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How can dementia be prevented?

You control the major factors for memory loss, Alzheimer's and cognitive dysfunction. Changing just a few daily habits cuts your threat from these brain thieves in half. Old age and dementia do not have to go hand in hand. Take as many of these steps as you need and enjoy keeping all your marbles.

  • Quit smoking.
  • Get active.
  • Get smarter. Brain work makes you sharper forever and improves your job odds in tough times.
  • Brighten up. Fight bouts of depression.
  • Control hypertension, obesity and diabetes.
Dr. Sarah N. Mourra, MD
Neurologist
There are not any medications that have been proven to prevent dementia. There was a study showing that the antidepressant Celexa was helpful in preventing decline, but in terms of preventing onset, unfortunately, there is nothing at this point that can do that.
 
It’s important to consider that there are different types of dementia. There’s dementia associated with Alzheimer’s disease. Vascular dementia is caused by vascular changes in the brain. Similar to the way that plaques in the vessels of the heart can cause heart disease, plaques in the vessels of the brain can cause inflammation leading to vascular dementia. There is also dementia associated with Parkinson’s disease.
 
Doctors know that physical activity, a good diet and possibly mental stimulation can be helpful in preventing cognitive decline from converting to dementia. It is also important, for example, for somebody who has vascular risk factors like high blood pressure, high cholesterol or diabetes to keep those conditions under control with medications and lifestyle. This can actually improve the course of dementia, especially vascular dementia.

To prevent dementia, exercise your body and your brain. Physical activity plays a role in reducing the risk of diseases that cause Alzheimer's. It also builds up that brain reserve. One study found just six months of regular physical activity increased brain volume in 59 healthy but couch-potato individuals ages 60 to 79. Other research finds people who exercised twice a week over an average of 21 years slashed their risk of Alzheimer's in half.

Then there's intellectual exercise. Regular intellectual stimulation is recommended. It doesn't matter what kind, just that you break out of your comfort zone. Even writing letters twice a week instead of sending e-mail can have brain-strengthening benefits. That's because such novel activities stimulate more regions of the brain, increasing blood flow and helping to not only build brain connections, but improve the health of existing tissue.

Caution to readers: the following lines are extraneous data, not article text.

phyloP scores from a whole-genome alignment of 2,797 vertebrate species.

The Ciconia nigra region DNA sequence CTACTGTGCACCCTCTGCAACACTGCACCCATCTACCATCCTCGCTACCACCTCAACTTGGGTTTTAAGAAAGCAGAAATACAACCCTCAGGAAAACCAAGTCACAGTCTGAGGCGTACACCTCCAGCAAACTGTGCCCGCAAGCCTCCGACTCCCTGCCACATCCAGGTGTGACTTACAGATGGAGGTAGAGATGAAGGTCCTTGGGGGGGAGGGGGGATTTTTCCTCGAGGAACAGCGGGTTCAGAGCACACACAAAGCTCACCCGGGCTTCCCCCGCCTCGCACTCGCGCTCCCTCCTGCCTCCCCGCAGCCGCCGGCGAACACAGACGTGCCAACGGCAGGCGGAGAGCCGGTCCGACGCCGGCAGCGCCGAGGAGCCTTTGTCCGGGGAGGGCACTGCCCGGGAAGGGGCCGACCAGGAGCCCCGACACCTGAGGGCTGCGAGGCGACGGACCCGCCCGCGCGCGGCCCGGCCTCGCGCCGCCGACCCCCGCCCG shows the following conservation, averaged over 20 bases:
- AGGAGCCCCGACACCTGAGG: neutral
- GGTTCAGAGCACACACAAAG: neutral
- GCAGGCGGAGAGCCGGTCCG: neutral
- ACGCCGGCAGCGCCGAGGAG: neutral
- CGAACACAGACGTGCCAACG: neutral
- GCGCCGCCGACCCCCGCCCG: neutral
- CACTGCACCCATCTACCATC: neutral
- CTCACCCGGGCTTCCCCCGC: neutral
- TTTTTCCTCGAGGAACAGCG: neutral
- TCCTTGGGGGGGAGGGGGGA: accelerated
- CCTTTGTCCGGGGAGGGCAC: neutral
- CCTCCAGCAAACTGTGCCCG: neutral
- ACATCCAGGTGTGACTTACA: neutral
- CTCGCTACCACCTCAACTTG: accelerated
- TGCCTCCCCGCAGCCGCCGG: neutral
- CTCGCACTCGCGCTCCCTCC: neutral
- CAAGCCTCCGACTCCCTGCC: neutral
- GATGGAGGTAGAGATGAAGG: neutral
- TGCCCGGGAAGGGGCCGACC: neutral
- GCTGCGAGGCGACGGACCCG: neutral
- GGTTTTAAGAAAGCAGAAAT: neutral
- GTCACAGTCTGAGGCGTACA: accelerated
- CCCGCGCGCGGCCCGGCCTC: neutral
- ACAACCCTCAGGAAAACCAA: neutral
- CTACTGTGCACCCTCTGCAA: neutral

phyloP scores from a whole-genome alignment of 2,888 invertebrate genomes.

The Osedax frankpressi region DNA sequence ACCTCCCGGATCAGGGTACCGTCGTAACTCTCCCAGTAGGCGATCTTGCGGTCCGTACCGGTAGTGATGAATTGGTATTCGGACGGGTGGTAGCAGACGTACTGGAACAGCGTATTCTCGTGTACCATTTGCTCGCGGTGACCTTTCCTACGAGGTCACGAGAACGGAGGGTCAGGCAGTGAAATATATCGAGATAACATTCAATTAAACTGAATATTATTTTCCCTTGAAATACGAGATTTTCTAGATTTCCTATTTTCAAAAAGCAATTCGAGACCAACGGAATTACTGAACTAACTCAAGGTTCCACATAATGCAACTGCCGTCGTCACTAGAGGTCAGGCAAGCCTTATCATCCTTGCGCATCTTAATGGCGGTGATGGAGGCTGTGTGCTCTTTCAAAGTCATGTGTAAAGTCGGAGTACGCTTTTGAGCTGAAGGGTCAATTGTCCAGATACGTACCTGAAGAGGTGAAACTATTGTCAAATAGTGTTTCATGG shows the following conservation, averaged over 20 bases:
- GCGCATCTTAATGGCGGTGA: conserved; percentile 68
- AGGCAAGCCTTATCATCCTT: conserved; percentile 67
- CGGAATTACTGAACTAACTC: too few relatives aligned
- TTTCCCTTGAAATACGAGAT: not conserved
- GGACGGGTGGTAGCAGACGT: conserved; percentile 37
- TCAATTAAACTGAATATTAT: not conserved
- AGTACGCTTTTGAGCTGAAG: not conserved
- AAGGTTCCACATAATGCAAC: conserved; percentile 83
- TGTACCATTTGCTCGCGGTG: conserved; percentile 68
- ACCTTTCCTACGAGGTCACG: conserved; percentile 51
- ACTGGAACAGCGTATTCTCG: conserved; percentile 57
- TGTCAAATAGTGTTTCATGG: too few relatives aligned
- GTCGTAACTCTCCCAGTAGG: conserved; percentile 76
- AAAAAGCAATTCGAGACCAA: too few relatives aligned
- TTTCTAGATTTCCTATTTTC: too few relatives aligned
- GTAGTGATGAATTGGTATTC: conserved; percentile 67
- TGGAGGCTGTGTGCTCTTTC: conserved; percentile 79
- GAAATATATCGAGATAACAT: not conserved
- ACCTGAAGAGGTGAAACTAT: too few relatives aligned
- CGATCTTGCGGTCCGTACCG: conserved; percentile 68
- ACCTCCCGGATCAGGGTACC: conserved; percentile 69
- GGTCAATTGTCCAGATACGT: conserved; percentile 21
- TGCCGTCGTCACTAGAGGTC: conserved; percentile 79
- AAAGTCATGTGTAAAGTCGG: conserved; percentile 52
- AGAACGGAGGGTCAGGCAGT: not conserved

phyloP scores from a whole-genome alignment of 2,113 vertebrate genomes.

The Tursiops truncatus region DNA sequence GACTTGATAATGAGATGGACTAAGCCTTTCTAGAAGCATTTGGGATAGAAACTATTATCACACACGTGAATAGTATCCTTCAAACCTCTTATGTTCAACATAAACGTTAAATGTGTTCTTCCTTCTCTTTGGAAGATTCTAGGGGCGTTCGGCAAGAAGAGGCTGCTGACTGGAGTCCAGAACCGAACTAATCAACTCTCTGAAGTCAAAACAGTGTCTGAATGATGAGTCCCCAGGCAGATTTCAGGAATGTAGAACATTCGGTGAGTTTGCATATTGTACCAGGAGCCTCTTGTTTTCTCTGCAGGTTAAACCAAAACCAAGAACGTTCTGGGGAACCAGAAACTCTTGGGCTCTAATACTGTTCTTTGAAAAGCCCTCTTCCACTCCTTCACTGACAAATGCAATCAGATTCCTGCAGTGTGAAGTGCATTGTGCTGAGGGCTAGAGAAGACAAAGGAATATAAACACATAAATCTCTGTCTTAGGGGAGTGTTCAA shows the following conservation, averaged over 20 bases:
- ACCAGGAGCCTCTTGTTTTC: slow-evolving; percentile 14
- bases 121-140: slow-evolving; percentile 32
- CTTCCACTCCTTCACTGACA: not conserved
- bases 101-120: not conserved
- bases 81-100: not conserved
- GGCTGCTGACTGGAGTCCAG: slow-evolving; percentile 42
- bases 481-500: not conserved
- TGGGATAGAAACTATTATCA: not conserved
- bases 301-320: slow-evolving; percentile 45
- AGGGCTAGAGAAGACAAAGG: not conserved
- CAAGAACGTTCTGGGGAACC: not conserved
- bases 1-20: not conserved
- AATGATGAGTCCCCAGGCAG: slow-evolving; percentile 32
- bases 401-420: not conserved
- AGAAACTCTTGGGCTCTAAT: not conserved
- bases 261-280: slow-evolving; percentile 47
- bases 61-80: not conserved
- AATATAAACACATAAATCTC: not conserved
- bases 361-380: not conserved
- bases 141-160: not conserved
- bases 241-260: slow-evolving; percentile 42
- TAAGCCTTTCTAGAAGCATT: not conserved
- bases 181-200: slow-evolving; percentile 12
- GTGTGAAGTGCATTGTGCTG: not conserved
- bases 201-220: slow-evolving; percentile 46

Anthony Cirillo
Geriatric Medicine Specialist
Walking a bit every day may help prevent dementia. Researchers at the University of Pittsburgh discovered a link between walking more and better mental function in old age. The research group began following the physical and cognitive activities of 300 older adults, with an average age of 78.

After charting the group's walking habits for nine years, each participant was given a brain scan. All were declared to be in good cognitive health. Four years later, roughly one-third of the group members had developed dementia, according to the study. Researchers discovered a correlation between the distance a person walks and the preservation of the gray matter of the brain.

Those who walked roughly six to nine miles per week had better gray matter preservation. The study does not prove that walking causes the preservation of cognitive function, only that those who walk appear to have better preserved mental acuity.
Dr. Gary Small, MD
Psychiatrist (Therapist)

Whether your grandma has dementia—or no one in your family does—the best thing you can do to prevent dementia is to live a healthy lifestyle. Stay mentally and physically active, try to manage stress as best you can and eat a healthy diet.

Also, stay socially connected. Doctors say being isolated can make mild cognitive impairment (MCI) or dementia worse. When patients with dementia are with family and friends, they perk up and they do better. So, try not to isolate, and stay socially connected.

Sharecare Ad Target User
Administration Specialist
There are several steps you can take to help prevent dementia or at least delay its development. Most importantly, you have to actively use your brain. Simply doing crossword puzzles or reading regularly can help delay symptoms of dementia. So can working out and eating healthy. Controlling conditions like high blood pressure, high cholesterol, and diabetes can actually help prevent dementia.

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Important: This content reflects information from various individuals and organizations and may offer alternative or opposing points of view. It should not be used for medical advice, diagnosis or treatment. As always, you should consult with your healthcare provider about your specific health needs.